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Open Access Publications from the University of California

The role of glial glutamate transporter and its impact on amyloid-beta and tau pathology in Alzheimer’s disease

  • Author(s): Zumkehr, Joannee
  • Advisor(s): LiWang, Patricia
  • et al.
Abstract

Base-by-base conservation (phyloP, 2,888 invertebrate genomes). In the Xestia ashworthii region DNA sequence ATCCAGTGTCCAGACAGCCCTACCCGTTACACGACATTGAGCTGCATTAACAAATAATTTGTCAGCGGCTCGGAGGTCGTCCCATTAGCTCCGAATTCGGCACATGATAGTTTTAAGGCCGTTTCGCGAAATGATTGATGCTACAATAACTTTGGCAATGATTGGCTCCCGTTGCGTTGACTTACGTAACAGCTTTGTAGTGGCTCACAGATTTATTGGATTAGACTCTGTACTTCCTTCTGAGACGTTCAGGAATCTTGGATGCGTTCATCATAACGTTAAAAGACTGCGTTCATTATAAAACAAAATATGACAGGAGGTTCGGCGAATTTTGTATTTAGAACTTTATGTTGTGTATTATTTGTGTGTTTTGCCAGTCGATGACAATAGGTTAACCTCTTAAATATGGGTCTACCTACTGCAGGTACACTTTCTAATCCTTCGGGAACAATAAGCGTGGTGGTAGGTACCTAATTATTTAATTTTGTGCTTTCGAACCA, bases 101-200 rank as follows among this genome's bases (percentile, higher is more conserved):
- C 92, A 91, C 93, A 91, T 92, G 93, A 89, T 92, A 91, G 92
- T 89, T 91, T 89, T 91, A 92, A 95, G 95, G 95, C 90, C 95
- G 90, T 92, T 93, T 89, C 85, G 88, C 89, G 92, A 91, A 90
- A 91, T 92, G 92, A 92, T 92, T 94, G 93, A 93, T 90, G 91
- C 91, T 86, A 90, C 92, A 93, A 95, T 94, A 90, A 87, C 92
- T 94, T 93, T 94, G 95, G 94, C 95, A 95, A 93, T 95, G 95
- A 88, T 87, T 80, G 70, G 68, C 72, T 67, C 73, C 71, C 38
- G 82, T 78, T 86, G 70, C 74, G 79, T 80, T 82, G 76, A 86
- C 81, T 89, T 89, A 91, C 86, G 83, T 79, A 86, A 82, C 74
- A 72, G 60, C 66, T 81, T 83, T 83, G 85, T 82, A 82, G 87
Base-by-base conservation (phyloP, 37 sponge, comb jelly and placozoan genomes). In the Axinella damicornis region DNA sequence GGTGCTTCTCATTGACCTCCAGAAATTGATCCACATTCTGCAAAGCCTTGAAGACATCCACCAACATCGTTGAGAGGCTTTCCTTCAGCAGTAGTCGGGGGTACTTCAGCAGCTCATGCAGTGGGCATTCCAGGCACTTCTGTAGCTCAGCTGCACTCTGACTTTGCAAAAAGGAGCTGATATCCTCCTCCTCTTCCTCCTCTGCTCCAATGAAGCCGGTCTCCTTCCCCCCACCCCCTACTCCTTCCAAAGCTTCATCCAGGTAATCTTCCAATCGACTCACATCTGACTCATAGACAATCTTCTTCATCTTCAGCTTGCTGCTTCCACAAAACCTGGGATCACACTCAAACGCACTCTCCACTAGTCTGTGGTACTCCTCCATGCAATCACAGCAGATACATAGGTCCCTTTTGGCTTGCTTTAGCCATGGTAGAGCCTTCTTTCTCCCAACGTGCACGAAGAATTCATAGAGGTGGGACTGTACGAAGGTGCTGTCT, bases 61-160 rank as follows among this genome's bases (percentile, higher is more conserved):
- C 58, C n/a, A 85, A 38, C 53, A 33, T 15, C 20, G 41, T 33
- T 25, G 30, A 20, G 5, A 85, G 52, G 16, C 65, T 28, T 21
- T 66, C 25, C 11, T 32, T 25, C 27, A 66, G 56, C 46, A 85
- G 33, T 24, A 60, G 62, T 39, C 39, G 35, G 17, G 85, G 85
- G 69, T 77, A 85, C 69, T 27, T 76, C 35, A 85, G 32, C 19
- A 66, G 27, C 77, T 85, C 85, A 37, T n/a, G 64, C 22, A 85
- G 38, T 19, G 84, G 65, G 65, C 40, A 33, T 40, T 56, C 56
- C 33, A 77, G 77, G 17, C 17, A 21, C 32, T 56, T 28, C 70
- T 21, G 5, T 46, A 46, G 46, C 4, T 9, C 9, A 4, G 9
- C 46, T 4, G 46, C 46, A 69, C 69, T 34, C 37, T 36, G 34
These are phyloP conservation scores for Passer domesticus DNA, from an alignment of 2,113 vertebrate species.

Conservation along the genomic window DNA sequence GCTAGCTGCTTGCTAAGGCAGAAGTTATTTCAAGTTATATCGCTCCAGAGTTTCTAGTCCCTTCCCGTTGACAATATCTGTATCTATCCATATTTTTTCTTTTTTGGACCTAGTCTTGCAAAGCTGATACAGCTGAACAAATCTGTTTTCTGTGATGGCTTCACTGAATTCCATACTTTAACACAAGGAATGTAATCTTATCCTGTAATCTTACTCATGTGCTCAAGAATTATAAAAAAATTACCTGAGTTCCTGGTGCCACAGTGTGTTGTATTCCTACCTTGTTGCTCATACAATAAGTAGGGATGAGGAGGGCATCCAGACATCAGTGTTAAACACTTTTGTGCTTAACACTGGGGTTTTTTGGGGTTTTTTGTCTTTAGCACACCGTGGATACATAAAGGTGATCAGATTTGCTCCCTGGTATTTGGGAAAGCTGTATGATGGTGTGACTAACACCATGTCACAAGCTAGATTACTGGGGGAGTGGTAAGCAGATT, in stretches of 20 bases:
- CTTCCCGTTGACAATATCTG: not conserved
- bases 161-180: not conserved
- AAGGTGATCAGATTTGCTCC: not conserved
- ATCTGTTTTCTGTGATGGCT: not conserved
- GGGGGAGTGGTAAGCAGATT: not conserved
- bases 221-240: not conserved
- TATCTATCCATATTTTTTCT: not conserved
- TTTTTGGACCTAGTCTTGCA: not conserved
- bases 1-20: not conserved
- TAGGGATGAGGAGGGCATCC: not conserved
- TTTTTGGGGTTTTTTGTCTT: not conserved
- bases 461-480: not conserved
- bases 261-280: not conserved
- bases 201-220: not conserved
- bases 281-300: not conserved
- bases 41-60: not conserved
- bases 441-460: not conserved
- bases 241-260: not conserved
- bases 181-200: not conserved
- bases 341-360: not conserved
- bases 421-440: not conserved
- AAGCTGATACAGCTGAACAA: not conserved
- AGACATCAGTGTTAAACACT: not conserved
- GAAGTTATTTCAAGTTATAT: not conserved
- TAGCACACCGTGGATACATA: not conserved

Alzheimer’s disease (AD) is the leading cause of dementia among elderly in the United States. There is no effective treatment available, in part due to lack of understanding of the full spectrum of the disease mechanisms. Brain is structured in highly heterogeneous and complex way, and the number of different cell lineages, such as neurons, astrocytes, microglia, oligodendrocytes, perivascular macrophages, and capillary endothelial cells, interact with each other and functionally integrate into one highly hierarchical and organized unit. Traditionally, neurodegeneration has been centered for investigation on neurodegenerative diseases like AD. However, recent rapidly growing evidence strongly implicates the pathogenic involvement of non-neuronal cell lineages, such as astrocytes and microglia, and this work may uncover key disease mechanisms. The purpose of this dissertation is to elucidate the role of glutamate transporter 1 (GLT-1) primarily expressed in astrocytes in the progression or initiation of AD pathology. In humans, its loss is evident even in early or prodromal stages of AD and correlates well with cognitive impairment. The loss of GLT-1 causes glutamate dyshomeostasis in the synaptic cleft, which eventually leads to glutamate-induced excitotoxicity and neurodegeneration. While glutamate excitotoxicity has long been a suspected cause of progressive neurodegeneration in AD, it remains unclear whether the loss of the glutamate transporter directly contributes to the pathological buildup of amyloid β (Aβ) and neurofibrillary tau tangles (NFTs) - two key pathological hallmarks of AD. Thus, we hypothesize that the Aβ-induced GLT-1 downregulation links Aβ pathology to tau pathology, synaptic loss, and cognitive decline. To test this hypothesis, we utilized both in vitro and in vivo models of AD and thoroughly performed biochemical and histopathological examinations. We show an age-dependent decrease of GLT-1 in animal models and GLT-1 decrease in human hippocampal samples. In addition, pharmacological restoration of GLT-1 can ameliorate AD-like pathology in an animal model of AD. We also present a possible molecular mechanism that regulates GLT-1 independent of Aβ. The contribution of this research includes a better understanding on the role of astrocyte dysfunction in the early stages of AD and its consequences on the progression of the disease.

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